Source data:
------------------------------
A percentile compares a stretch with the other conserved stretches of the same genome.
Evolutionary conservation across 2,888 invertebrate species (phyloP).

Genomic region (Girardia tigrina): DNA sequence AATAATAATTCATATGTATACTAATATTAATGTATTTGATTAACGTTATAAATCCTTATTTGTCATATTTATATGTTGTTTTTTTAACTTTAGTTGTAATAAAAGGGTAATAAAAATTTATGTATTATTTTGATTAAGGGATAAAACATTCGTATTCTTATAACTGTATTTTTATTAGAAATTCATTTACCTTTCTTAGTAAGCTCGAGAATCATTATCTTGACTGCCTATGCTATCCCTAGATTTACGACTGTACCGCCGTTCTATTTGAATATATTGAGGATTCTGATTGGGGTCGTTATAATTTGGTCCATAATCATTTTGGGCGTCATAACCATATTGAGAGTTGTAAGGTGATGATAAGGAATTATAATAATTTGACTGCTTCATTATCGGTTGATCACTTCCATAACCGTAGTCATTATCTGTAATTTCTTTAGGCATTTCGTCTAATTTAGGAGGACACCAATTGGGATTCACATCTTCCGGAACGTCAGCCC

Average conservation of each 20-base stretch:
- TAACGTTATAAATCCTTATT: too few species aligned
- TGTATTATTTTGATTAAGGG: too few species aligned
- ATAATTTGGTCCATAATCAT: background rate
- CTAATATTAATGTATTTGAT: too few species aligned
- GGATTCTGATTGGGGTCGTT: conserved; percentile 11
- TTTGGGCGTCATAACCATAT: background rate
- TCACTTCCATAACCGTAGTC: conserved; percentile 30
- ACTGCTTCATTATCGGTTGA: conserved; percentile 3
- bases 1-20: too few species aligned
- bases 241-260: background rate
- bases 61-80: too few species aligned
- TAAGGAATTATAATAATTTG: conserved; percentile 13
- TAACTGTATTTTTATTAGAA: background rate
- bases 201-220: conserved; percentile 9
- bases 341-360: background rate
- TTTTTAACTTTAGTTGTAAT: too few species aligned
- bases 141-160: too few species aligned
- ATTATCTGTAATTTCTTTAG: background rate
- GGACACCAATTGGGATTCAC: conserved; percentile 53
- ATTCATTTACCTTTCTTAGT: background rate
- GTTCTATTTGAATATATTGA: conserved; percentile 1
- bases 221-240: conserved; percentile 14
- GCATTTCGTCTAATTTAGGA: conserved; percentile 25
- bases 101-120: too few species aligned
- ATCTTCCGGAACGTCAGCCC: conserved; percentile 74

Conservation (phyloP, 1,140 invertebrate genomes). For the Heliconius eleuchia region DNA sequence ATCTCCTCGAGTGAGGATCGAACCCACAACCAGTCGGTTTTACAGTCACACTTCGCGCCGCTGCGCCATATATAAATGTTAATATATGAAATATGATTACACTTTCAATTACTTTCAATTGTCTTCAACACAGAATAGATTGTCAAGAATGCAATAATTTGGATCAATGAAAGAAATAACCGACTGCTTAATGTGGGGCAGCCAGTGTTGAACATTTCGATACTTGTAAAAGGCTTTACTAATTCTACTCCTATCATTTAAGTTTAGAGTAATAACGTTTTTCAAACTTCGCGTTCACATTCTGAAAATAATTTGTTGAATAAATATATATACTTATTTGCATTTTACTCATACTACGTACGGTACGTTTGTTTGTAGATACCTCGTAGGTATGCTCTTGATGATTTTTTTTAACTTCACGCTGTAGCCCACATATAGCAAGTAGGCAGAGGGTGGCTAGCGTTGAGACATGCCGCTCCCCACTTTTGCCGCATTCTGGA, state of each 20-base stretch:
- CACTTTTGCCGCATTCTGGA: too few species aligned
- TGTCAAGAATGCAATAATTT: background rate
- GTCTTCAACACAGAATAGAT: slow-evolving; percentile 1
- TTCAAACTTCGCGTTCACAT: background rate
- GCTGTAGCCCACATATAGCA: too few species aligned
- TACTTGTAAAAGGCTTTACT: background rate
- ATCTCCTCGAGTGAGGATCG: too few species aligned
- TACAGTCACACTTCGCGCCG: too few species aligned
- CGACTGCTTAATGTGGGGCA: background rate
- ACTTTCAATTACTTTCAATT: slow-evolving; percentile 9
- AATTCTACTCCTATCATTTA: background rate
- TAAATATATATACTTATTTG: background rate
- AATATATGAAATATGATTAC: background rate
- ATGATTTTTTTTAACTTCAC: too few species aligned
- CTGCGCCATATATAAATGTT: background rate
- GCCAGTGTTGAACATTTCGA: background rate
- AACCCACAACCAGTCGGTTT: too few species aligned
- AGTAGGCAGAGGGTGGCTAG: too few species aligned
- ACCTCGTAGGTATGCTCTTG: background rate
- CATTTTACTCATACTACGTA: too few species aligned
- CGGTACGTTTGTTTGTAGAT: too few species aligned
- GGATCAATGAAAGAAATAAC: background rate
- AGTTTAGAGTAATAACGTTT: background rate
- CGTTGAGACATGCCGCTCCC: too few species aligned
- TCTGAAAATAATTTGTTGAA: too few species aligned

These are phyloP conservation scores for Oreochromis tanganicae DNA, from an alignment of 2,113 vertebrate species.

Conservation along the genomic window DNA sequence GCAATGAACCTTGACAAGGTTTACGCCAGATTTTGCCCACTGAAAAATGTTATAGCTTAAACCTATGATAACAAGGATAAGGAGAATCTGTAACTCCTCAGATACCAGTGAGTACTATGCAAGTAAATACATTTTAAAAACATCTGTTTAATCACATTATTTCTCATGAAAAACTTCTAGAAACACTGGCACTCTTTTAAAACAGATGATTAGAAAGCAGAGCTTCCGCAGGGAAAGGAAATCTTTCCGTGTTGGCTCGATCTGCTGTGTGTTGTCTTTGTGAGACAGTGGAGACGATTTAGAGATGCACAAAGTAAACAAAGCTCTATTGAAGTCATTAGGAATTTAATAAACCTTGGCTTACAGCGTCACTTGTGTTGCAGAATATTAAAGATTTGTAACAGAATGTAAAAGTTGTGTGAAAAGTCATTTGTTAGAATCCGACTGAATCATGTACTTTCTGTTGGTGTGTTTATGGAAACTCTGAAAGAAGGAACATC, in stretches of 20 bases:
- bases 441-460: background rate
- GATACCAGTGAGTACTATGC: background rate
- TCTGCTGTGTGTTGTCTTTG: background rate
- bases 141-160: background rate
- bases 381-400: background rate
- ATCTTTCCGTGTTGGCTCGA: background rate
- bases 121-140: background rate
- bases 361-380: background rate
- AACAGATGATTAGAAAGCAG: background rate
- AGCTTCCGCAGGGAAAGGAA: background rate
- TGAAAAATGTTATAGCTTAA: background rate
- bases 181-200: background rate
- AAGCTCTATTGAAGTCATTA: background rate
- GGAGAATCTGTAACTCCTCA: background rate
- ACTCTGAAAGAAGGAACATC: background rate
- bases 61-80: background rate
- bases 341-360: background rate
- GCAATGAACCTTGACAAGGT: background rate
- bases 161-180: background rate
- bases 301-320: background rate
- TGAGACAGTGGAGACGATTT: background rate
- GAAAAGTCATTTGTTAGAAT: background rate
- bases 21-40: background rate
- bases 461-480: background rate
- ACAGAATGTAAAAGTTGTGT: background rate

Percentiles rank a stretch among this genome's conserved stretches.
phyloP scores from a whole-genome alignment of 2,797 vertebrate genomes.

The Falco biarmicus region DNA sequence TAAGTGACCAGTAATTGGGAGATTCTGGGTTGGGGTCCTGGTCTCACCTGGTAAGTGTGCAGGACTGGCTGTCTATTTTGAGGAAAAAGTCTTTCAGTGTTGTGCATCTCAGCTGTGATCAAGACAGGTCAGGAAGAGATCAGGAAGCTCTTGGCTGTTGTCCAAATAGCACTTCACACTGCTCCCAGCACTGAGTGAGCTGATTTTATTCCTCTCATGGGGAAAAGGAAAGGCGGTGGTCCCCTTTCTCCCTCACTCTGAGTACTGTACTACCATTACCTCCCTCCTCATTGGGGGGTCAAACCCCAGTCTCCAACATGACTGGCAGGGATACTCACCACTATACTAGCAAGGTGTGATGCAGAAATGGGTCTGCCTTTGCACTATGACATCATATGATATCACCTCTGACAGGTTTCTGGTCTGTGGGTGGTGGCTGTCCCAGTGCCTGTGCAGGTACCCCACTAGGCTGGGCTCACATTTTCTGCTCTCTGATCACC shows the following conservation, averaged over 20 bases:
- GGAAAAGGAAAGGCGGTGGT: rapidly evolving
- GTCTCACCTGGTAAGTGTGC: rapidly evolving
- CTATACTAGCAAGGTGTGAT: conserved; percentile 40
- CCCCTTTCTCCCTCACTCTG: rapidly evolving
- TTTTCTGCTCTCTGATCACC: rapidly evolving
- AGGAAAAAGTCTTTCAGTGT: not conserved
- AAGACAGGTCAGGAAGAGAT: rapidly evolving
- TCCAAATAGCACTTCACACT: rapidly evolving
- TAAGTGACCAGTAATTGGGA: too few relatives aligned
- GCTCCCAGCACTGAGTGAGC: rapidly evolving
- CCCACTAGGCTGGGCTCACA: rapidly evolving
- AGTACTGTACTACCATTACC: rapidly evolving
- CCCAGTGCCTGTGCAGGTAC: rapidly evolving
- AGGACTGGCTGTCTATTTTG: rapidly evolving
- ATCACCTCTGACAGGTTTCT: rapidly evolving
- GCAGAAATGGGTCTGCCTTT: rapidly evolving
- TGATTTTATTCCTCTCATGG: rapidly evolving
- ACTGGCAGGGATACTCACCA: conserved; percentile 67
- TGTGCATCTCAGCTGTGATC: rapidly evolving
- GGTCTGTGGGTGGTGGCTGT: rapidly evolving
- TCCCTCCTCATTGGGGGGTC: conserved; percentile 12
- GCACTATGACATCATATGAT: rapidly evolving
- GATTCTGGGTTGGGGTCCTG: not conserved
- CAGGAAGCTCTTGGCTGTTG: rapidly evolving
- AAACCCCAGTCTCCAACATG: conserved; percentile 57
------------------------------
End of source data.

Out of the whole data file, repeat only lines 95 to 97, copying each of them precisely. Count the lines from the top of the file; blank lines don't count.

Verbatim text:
- GCTCCCAGCACTGAGTGAGC: rapidly evolving
- CCCACTAGGCTGGGCTCACA: rapidly evolving
- AGTACTGTACTACCATTACC: rapidly evolving